Tuesday, 18 December, 2018

Scientists have caught a unusual signal from deep space

Scientists Pick Up First Mysterious Radio Signal From Deep Space Canada telescope picks new radio signal from distant planet, scientists puzzled over source
Sandy Nunez | 05 August, 2018, 16:22

As the Inquisitr previously reported, FRBs were first discovered in 2001 and documented only a decade ago. Since 2007, there have been around 30 confirmed sightings.

Most of the time such kind of radio telescopes don't hear anything that's abnormal, but now an unexplained signal made its way through the noise.

"The automated pipeline triggered the recording to disk of ~20 seconds of buffered raw intensity data around the time of the FRB". The signal was detected at frequencies as low as 580 MHz, making it the first known fast radio burst below 700 MHz.

"Additional FRBs have been found since FRB 180725A and some have flux at frequencies as low as 400 MHz". The burst quickly disappears after 2 milliseconds. Fast radio bursts are not uncommon, but are considered special because no one knows what their sources are.

The latest mystery signal was detected by CHIME, a state-of-the-art radio telescope that looks like a skateboarder's half-pipe in the mountains of British Columbia.

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The Canadian Hydrogen Intensity Mapping Experiment - or CHIME - detected the odd noise known as a fast radio burst on July 25, BGR.com reported. Usually, this radio telescope, as well as the other ones, doesn't detect anything interesting.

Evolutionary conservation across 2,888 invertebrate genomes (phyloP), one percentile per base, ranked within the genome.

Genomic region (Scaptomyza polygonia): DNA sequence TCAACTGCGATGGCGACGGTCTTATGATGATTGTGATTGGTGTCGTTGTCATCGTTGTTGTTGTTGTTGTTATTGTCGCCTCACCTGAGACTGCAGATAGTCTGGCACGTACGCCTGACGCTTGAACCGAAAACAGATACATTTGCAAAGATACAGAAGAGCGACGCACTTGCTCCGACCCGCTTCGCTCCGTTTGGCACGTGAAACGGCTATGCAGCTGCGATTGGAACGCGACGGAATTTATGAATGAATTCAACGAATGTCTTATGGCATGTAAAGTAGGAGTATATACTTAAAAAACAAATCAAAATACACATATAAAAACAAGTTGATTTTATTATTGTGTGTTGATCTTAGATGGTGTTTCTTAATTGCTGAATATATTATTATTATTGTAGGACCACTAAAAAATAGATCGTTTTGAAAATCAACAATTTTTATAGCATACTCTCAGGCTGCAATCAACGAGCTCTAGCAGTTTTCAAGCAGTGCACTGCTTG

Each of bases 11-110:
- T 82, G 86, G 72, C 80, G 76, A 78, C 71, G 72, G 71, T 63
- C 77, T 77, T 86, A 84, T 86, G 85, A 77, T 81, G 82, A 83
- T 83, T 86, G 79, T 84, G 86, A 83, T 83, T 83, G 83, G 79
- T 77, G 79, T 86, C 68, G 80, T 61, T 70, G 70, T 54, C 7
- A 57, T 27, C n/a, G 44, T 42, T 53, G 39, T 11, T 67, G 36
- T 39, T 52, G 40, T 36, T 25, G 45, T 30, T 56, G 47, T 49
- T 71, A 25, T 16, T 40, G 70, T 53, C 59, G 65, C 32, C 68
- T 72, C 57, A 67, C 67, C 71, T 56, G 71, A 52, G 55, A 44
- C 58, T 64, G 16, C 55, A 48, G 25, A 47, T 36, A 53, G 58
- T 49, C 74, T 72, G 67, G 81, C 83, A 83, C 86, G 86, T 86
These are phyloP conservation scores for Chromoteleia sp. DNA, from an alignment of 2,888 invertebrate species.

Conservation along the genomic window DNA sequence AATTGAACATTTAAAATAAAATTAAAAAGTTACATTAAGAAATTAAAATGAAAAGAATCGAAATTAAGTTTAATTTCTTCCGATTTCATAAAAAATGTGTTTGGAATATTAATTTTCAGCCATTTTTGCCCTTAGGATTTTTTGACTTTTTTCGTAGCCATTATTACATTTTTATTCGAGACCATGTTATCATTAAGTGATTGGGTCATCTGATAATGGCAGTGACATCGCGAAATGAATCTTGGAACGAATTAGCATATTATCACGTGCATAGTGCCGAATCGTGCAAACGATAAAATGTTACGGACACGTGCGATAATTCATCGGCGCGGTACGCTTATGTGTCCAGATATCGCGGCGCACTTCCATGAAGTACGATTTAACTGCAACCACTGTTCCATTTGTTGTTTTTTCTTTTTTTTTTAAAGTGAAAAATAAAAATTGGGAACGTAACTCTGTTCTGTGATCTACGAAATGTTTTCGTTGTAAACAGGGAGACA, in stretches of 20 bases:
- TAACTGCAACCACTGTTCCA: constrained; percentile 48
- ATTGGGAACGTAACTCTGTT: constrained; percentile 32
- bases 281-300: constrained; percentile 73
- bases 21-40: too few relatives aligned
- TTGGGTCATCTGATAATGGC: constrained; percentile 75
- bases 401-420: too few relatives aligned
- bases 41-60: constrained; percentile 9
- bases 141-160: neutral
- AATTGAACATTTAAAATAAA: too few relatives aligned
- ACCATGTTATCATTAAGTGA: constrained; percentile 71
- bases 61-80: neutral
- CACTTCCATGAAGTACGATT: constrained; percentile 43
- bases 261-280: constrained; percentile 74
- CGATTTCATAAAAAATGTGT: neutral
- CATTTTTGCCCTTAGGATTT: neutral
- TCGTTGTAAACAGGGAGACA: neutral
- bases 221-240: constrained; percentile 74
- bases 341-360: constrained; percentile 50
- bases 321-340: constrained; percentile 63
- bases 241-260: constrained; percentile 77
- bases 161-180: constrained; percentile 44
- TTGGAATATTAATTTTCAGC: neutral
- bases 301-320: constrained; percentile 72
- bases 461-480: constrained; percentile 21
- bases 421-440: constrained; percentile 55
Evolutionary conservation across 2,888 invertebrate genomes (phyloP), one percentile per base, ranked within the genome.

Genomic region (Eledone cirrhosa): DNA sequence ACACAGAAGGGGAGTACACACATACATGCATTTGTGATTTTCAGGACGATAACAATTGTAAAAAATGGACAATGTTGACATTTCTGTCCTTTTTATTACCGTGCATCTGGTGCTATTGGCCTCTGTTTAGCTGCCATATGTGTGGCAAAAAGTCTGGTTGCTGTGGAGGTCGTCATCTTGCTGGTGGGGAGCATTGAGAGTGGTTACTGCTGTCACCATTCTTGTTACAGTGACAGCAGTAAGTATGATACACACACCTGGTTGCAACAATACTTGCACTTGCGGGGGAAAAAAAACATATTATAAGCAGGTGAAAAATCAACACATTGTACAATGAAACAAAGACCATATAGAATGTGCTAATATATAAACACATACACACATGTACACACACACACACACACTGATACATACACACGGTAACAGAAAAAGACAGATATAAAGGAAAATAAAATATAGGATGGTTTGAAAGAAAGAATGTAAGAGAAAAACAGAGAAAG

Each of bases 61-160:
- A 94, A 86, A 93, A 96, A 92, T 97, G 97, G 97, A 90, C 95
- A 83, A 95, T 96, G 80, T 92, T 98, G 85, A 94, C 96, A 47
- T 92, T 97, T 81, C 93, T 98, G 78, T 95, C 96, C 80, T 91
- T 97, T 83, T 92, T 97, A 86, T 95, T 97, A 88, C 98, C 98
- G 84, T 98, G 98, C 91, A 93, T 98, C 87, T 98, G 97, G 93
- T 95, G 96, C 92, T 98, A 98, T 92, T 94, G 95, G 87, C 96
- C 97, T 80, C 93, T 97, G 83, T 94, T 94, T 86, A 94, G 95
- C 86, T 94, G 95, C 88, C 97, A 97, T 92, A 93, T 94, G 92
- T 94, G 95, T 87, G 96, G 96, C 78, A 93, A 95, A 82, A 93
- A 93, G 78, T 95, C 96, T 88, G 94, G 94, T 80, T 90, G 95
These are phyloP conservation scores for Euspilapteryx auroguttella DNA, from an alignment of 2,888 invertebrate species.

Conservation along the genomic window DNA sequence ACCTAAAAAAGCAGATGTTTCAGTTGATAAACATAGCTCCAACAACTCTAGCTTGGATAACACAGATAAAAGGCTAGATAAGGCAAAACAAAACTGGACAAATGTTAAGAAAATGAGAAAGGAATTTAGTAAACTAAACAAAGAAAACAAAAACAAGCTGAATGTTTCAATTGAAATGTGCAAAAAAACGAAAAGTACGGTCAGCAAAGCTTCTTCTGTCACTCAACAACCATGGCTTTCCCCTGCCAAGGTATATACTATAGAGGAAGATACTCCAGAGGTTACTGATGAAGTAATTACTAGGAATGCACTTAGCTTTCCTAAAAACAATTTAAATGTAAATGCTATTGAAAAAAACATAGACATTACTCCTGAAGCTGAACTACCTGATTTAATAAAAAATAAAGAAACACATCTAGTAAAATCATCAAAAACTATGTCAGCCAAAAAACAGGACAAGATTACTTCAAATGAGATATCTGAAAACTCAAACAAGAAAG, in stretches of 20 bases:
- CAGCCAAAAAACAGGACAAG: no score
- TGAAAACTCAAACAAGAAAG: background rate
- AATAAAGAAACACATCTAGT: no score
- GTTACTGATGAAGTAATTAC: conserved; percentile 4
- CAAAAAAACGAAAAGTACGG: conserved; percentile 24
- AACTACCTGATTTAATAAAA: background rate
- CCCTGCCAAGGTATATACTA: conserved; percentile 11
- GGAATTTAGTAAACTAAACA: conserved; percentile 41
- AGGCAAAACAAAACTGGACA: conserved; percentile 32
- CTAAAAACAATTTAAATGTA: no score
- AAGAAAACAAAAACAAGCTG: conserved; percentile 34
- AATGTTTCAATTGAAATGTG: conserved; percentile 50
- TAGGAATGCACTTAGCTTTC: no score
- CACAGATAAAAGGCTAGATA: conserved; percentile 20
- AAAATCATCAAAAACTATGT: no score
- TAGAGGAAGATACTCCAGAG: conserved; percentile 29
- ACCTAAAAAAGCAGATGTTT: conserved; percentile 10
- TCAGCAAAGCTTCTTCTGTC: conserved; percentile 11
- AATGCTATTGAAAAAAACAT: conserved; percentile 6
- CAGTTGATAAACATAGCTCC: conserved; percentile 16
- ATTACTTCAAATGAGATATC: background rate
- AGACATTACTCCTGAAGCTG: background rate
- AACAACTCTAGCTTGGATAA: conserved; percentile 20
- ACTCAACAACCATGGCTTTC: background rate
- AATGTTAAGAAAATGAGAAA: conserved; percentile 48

Mysterious radio signals emitted from across the universe. Not much is known about these short, high-energy signals, except that they have been attributed to a number of different potential sources, one more exotic than the other.

Whatever it is - black holes colliding, a star exploding, or just some aliens having a really loud party - we'll probably have to wait a long, long time before science can say for certain.

In an interview with the Daily Mail, astrophysics professor Christopher Conselice of the University of Nottingham in the United Kingdom discusses the possible sources of FRBs, noting that the recently-discovered low-frequency signals might shed new light into what causes this intriguing phenomenon.

FRBs detected by astronomers on Earth come from highly long distances and they're located so far off in space that we're not even able to see what's creating them. Studying the peculiar signal could give astronomers better clues as to how these extragalactic radio waves form and where they're coming from.